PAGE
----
The ground was so dry in some parts of Texas last summer that the tightening clay soils were popping water-main pipes like they were toothpicks, and wildfires skirted Austin as some parts of the state experienced the driest year on record. Hurricane Irene led to Vermont's worst flooding since 1927, and a tornado annihilated Joplin, Missouri. In 2011, the U.S. was hit with 12 natural disasters that caused at least $1 billion in damages. Each. That's, not to mention catastrophic events unfolding elsewhere, i.e. the further loss of sea ice. What's up? Climate change, says a report by the Intergovernmental Panel on Climate Change that was released last month. More precisely: "It is virtually certain that increases in the frequency of warm daily temperature extremes and decreases in cold extremes will occur throughout the 21st century on a global scale."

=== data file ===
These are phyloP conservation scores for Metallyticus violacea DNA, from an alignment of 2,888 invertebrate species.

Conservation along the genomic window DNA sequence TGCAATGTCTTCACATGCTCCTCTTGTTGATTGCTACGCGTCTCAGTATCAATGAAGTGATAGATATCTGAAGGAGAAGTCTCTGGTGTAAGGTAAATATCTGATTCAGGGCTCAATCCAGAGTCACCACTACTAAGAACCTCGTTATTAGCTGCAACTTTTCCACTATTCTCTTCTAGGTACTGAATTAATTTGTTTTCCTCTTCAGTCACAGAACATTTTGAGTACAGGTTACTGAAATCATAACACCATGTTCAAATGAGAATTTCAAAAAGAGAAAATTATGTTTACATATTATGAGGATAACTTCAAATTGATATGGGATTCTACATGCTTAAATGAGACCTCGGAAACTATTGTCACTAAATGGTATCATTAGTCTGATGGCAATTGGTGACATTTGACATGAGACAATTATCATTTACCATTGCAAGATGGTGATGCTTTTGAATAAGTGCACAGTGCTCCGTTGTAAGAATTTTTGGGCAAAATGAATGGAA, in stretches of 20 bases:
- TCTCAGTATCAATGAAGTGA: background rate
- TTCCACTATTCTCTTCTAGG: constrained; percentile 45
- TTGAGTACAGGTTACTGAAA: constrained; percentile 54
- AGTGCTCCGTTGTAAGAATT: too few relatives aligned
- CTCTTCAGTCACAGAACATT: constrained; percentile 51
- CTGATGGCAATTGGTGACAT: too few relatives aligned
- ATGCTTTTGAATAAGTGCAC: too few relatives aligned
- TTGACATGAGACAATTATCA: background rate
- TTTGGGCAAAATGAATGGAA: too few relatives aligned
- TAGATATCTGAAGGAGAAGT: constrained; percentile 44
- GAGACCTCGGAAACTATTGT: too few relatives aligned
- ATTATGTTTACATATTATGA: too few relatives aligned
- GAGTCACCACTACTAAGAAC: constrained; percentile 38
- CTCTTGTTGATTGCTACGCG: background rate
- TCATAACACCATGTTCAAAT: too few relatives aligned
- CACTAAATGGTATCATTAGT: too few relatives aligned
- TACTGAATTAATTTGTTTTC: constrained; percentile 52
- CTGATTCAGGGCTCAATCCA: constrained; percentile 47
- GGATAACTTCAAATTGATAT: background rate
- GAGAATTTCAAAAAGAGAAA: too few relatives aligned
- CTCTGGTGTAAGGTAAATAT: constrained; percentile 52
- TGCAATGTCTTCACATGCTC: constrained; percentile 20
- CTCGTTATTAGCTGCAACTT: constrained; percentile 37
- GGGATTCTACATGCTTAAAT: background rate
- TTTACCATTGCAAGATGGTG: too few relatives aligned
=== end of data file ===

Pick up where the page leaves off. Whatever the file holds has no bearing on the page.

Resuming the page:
While it’s been talked about for years, the link between severe weather and climate change is now solidified. The conversation is turning from mitigation to adaptation. Insurance companies are factoring the climate into how—and whether—they offer coverage.
Read more at The Wall Street Journal, NOAA, and NRDC